By Judy Osgood
Because giving has meant so much to my husband and me, I have collected stories about it over the years. Many are stories of spontaneous sharing, like an airport shuttle story in my collection.
The passengers had boarded and the driver started down the aisle collecting fees before the trip began. While that’s the normal procedure, there was a problem that time. A woman with a young child couldn’t pay their fares. When the driver told her that she would have to leave the bus, a fellow passenger stood up, pulled ten dollars from his wallet and invited his fellow passengers to help him write a different, happy ending to that story, which they did.
It took me back to an experience my husband and I had in Athens, Greece, a few years ago. A local bus stopped within sight of our small hotel. The fares weren’t much, and the hotel proprietor said we could take it to the airport. That sounded good to us as it would be a lot cheaper than a taxi.
What he didn’t tell us was that we had to have exact change for our fares. And, of course, we didn’t. We had bills but no coins, and the fee box wouldn’t take paper money. As the bus was in motion before the driver told us that with hand signals and head shakes, we found ourselves in an embarrassing dilemma. Our stress mounted as Dave fished though his pockets and I mined my purse to no avail.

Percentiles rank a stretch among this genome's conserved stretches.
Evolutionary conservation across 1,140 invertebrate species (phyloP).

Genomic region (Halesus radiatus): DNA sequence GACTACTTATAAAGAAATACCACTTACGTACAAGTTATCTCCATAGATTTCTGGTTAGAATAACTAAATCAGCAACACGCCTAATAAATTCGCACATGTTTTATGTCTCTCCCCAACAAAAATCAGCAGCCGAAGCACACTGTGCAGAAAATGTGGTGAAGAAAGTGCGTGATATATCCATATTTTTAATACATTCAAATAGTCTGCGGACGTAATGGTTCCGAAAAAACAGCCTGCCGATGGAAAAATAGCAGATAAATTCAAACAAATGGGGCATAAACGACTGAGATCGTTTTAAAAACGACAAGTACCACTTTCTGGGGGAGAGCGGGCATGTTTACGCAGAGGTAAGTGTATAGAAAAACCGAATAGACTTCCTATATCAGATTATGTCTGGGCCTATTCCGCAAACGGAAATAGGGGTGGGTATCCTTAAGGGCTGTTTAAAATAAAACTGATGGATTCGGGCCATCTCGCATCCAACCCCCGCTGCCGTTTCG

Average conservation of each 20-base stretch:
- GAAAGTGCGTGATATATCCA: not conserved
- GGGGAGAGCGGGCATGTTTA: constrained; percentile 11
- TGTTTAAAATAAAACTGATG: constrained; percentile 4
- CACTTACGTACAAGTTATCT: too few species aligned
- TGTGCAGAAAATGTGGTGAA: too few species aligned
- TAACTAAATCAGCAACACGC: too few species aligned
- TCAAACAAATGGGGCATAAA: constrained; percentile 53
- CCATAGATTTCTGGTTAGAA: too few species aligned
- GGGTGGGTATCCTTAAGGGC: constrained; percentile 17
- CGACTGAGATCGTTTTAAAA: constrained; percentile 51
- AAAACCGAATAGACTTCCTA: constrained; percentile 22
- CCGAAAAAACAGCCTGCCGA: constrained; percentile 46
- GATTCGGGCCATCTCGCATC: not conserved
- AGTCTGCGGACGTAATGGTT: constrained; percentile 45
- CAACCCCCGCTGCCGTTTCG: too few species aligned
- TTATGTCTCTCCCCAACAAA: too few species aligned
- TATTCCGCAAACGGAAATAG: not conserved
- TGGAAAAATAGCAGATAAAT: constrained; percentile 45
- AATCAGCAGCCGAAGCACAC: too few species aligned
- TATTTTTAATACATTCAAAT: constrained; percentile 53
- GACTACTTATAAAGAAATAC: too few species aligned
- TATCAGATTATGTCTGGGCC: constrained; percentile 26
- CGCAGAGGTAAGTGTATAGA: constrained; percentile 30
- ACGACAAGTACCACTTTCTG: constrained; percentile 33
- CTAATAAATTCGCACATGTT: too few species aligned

We stood there probably looking desperate and nervously mumbling to ourselves about what to do, when without a word an elderly woman sitting nearby handed me the money to pay our fares.
Both of my stories here are examples of strangers stepping up to help with an immediate financial need. Sometimes giving to strangers is easier than giving to someone we know, which I think of as “relational giving,” a concept that was presented at the FAITHONOMICS workshop that Faith and Money Network co-hosted a few weeks ago. Another co-host was Common Change, a group formed specifically for relational resource sharing. When a Common Change member becomes aware of a financial need of someone they know–perhaps a friend, a neighbor, or a co-worker–the group pools money to provide the needed assistance. It might be glasses for a school child, a new transmission for a family’s only vehicle, or a replacement for an old refrigerator that quit working. www.commonchange.com
Who do you think was affected the most by the gifts given in these examples? Was it the givers or the recipients?
If you don’t know, my challenge to you is to follow the givers’ examples and find out for yourself.